Icarus
Naw, it wasn't THAT crazy. This actually worked. We went from Auburn AL, to Philly, PA. More than 800 miles. :smirk:
 

mackconsult

New member
Uhaul would have frowned upon that ....

Naw, it wasn't THAT crazy. This actually worked. We went from Auburn AL, to Philly, PA. More than 800 miles. :smirk:
 

icarus

Well-known member
Sorry, but "not crazy" is not always safe!

I'm glad you made it without incident, but the risks to you and others was considerable.

Icarus
 

mackconsult

New member
Why didn't you just rent a dolly?

Naw, it wasn't THAT crazy. This actually worked. We went from Auburn AL, to Philly, PA. More than 800 miles. :smirk:
 

MillionMileSprinter

Formerly Type2Teach
Why didn't you just rent a dolly?
I didn't think it would fit. One of the first things I did when I got on this forum was find out about towing. I didn't find any posts that clearly said a sprinter would fit on a dolly. In fact, I remember seeing one post about someone who was considering making his own extra large dolly.
Uhaul didn't have any dollies on the lot, so I couldn't even try it out if I had wanted to.
 

MillionMileSprinter

Formerly Type2Teach
Sorry, but "not crazy" is not always safe!

I'm glad you made it without incident, but the risks to you and others was considerable.

Icarus
It was within reason, as long as we kept the speed around 55mph. More than anything, it was just a L O N G day.
 
I bought a used E350 hi roof. The rear wheels just barely fit on the trailer. I tried to rent a longer trailer, no luck. Or at least that is what I was told. When I took the rented trailer back to the U-haul dealer, he saw my Sprinter and told me that my Sprinter would not be safe pulling that load down the road. I sent one of my guys and his wife to Portland to drive the new-to-me Ford home They did take in a show in Portland, a night in a motel and the meals, put it all on my credit card too.

The next Ford I bought, my girlfriend drove back. She likes my Spinter better than the Ford.
 

nebep

Member
I would certainly make the claim that steering and braking had to be sketchy at times/grades.....

Tow capacity formula.....I've foamed it at the mouth so you guys could have something to go by in situations like this to insure your safety. Telling a judge you knocked on wood before you left doesn't sit well with a jury when involuntary manslaughter is involved.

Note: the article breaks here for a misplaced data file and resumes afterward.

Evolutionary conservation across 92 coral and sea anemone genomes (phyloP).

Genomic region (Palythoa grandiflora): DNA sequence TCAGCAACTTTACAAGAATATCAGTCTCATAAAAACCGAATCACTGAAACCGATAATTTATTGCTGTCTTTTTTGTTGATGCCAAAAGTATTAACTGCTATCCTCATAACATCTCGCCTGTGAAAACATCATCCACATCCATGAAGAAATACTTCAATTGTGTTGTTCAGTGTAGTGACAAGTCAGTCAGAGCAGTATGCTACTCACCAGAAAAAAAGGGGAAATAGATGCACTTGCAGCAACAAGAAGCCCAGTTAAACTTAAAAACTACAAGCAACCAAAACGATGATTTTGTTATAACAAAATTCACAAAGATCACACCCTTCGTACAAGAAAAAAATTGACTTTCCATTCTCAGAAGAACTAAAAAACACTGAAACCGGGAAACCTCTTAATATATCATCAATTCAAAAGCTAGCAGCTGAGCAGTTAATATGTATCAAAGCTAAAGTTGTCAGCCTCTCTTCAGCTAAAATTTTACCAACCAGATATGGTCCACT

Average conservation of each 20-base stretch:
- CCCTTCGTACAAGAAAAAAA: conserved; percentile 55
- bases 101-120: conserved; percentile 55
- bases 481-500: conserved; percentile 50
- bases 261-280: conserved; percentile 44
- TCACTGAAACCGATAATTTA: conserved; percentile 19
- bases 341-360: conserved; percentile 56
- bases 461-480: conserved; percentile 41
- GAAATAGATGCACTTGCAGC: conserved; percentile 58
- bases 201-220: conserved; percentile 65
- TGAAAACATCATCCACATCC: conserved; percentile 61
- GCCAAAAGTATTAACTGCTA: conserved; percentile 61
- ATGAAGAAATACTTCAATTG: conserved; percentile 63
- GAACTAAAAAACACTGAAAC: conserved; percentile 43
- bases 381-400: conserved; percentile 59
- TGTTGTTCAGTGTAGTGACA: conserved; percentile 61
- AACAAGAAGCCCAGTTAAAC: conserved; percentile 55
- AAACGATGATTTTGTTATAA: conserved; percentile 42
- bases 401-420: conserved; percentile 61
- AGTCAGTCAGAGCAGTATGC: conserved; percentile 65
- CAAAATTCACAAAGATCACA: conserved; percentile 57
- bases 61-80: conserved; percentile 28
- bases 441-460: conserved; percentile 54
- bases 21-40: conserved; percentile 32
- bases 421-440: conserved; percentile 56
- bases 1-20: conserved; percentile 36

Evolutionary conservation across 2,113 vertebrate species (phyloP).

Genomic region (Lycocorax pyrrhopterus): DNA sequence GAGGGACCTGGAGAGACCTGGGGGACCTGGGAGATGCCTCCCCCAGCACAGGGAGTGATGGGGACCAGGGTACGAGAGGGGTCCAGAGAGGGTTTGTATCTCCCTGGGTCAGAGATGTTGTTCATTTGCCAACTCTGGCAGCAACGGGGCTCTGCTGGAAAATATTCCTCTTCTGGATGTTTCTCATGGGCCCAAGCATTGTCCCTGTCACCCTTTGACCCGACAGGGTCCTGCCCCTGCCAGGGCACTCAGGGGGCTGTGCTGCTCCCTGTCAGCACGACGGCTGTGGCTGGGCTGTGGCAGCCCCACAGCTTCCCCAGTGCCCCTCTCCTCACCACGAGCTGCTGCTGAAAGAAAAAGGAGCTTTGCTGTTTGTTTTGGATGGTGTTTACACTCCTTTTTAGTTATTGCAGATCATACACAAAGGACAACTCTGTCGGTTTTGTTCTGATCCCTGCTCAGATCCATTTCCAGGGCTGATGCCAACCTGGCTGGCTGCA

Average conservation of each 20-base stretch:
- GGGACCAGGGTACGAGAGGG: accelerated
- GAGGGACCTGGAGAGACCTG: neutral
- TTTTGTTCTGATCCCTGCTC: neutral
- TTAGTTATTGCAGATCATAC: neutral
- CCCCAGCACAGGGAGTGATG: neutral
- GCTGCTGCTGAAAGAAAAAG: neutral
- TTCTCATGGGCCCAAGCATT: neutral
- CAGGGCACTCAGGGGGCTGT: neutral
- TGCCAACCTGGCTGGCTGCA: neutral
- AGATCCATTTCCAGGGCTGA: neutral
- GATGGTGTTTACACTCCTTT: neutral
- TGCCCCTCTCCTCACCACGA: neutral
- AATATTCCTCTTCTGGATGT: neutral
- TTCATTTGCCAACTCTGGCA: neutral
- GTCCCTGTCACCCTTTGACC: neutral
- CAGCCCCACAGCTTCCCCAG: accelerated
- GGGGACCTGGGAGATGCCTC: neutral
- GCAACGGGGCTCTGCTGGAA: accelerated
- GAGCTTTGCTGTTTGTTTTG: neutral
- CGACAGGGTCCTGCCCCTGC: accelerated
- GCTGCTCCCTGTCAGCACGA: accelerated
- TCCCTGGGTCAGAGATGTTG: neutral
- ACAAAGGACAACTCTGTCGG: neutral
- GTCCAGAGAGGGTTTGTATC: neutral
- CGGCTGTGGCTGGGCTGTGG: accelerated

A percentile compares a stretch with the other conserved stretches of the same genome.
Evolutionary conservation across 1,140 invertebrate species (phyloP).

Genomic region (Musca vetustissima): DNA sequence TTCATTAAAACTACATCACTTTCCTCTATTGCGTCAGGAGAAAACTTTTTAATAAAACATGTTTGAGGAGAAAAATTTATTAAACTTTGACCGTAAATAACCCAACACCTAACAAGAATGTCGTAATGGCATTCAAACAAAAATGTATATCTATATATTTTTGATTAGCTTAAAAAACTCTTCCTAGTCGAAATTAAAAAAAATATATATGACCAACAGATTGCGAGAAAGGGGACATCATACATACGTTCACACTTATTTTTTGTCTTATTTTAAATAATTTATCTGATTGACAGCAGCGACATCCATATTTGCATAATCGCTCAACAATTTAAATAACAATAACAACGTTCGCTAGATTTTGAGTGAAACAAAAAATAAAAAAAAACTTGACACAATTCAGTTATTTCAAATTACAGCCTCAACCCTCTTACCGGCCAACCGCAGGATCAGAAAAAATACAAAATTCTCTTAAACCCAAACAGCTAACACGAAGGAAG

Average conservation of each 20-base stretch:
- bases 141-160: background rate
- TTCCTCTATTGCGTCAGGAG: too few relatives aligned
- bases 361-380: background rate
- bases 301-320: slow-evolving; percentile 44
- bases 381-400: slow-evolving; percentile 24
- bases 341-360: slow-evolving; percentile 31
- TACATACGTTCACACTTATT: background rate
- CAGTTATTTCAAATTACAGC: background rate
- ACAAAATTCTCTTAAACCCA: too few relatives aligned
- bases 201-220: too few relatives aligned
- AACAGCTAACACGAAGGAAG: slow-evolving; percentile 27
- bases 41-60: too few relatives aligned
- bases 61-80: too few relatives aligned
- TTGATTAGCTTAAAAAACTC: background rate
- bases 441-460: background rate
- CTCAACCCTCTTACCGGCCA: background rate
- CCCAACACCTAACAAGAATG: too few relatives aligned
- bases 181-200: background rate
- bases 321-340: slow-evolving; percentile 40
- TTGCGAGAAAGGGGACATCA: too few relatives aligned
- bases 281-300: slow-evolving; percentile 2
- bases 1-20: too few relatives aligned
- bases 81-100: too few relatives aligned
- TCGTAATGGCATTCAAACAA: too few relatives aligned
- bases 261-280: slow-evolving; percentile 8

This one scenario where i might have suggested putting the sprinter on the trailer backwards to reduce tongue weight, thereby possibly making braking and steering a bit more reliable....looks like there was overhang room between the tow vehicle and the trailer to get the engine close to over the wheels of the trailer. This may have made a much more pleasant ride. (i do acknowledge what you were working with to get it loaded though....might been worth an hour of a wreckers time to come by and lend a hand to try both ways before departure....)
 
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mackconsult

New member
How would I find out the CG point for a non-loaded 140" wheelbase? Is the weight distribution like 60/30? I am considering putting the sprinter on backwards if I go that route. But you have to make sure there is at least some tongue weight, negative tongue weight is very bad.

This would make it a lot easier when unloading in my driveway to get the engine compartment closer to the garage.
 

jdcaples

Not Suitable w/220v Gen
Center of Gravity Info: View attachment T1N-Center-of-Gravity-Calculations-MB-BodyBuilderInfoPortal.pdf

The above is from

https://bb-portal.mercedes-benz.com/portal/kat_aa.0.html?&L=en

I'm not sure that'll help you, but I hope it helps.

The full document is titled, "arl_sprinter_uk_20040617.pdf" and its description is:

Sprinter 901-905 (ab 2000) 17.06.2004 Body/equipment mounting directives Sprinter

I haven't looked for this particular PDF in on Sprinter-Source. If it's not in T1N Database, I can post a copy to the forum.

-Jon

PS: I glanced at this material. I don't understand the math cited within, at all.